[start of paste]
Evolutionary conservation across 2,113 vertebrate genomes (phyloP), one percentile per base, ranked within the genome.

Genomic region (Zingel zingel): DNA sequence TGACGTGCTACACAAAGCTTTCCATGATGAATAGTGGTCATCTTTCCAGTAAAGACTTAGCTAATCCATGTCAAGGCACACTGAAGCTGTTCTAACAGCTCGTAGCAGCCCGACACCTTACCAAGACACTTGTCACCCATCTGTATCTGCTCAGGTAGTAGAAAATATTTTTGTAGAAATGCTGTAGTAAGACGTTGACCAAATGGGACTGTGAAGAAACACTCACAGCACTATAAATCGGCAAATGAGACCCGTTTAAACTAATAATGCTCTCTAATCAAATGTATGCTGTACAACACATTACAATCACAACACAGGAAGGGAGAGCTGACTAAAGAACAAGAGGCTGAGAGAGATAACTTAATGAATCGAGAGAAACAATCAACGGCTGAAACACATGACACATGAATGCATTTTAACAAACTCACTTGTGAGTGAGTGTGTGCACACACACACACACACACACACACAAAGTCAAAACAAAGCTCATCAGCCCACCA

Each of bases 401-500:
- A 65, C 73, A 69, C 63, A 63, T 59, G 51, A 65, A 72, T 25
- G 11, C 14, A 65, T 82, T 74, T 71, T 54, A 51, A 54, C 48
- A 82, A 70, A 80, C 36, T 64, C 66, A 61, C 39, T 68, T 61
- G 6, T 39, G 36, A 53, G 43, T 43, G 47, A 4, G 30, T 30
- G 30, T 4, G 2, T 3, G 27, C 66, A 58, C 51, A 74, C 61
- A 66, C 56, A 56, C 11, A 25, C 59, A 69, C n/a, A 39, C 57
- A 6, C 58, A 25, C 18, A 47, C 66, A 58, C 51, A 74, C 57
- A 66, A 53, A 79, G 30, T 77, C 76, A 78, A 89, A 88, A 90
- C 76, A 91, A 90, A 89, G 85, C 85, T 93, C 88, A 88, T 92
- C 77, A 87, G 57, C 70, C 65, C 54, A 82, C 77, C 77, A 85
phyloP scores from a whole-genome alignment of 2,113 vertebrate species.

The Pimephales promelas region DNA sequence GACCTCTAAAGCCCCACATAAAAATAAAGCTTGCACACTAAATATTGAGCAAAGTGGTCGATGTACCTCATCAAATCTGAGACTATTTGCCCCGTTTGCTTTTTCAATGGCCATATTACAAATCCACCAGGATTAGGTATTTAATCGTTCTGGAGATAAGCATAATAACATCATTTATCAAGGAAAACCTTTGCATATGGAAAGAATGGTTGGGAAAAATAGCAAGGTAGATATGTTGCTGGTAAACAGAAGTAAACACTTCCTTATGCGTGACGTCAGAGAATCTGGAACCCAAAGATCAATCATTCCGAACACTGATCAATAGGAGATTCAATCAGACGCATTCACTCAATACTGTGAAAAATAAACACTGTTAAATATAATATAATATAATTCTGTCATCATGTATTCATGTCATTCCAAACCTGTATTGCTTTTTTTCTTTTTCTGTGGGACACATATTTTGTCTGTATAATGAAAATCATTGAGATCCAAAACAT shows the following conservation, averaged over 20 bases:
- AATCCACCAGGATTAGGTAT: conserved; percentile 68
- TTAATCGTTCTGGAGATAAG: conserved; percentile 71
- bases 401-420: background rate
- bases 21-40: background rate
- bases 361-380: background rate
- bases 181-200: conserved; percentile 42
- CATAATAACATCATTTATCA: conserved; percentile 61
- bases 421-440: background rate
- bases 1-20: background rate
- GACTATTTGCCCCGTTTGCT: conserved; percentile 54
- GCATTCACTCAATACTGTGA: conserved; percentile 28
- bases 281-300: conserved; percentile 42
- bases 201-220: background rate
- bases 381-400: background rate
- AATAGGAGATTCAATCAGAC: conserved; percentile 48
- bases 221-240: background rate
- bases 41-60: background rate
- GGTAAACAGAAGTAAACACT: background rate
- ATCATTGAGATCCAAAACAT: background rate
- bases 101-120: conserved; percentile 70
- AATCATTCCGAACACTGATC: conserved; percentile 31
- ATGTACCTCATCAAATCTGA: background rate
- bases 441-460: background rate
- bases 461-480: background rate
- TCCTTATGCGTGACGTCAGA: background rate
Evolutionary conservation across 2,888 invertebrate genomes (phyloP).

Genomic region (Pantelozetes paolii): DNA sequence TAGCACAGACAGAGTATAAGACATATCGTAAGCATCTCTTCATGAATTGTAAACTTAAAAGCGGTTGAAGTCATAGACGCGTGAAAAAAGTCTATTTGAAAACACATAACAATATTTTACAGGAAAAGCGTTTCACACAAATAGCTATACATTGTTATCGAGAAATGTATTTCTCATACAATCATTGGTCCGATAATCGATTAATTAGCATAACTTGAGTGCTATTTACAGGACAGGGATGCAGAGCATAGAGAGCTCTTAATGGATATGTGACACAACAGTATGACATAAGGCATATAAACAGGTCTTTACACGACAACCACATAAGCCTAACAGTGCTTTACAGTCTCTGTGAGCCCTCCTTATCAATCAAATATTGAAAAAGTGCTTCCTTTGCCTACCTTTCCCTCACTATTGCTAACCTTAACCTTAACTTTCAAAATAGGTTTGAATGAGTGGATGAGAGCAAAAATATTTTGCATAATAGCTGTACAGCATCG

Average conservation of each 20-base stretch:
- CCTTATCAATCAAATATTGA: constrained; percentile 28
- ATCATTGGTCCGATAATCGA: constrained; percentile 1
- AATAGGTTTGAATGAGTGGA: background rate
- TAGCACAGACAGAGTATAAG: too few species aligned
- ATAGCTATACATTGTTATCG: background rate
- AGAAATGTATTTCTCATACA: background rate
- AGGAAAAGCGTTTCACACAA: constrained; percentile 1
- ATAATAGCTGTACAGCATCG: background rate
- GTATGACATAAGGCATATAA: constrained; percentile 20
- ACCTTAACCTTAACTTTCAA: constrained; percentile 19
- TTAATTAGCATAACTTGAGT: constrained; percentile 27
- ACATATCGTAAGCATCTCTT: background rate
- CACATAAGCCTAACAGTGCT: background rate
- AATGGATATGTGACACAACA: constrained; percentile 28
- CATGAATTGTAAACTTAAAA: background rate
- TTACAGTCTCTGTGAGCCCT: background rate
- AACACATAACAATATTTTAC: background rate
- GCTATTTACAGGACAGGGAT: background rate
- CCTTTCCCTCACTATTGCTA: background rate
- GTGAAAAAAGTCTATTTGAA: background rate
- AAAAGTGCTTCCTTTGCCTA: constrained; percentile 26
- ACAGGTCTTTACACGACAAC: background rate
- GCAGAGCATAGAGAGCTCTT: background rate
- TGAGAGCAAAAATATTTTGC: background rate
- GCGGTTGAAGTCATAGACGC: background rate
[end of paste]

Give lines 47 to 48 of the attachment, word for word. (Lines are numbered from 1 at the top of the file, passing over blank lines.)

- TAGCACAGACAGAGTATAAG: too few species aligned
- ATAGCTATACATTGTTATCG: background rate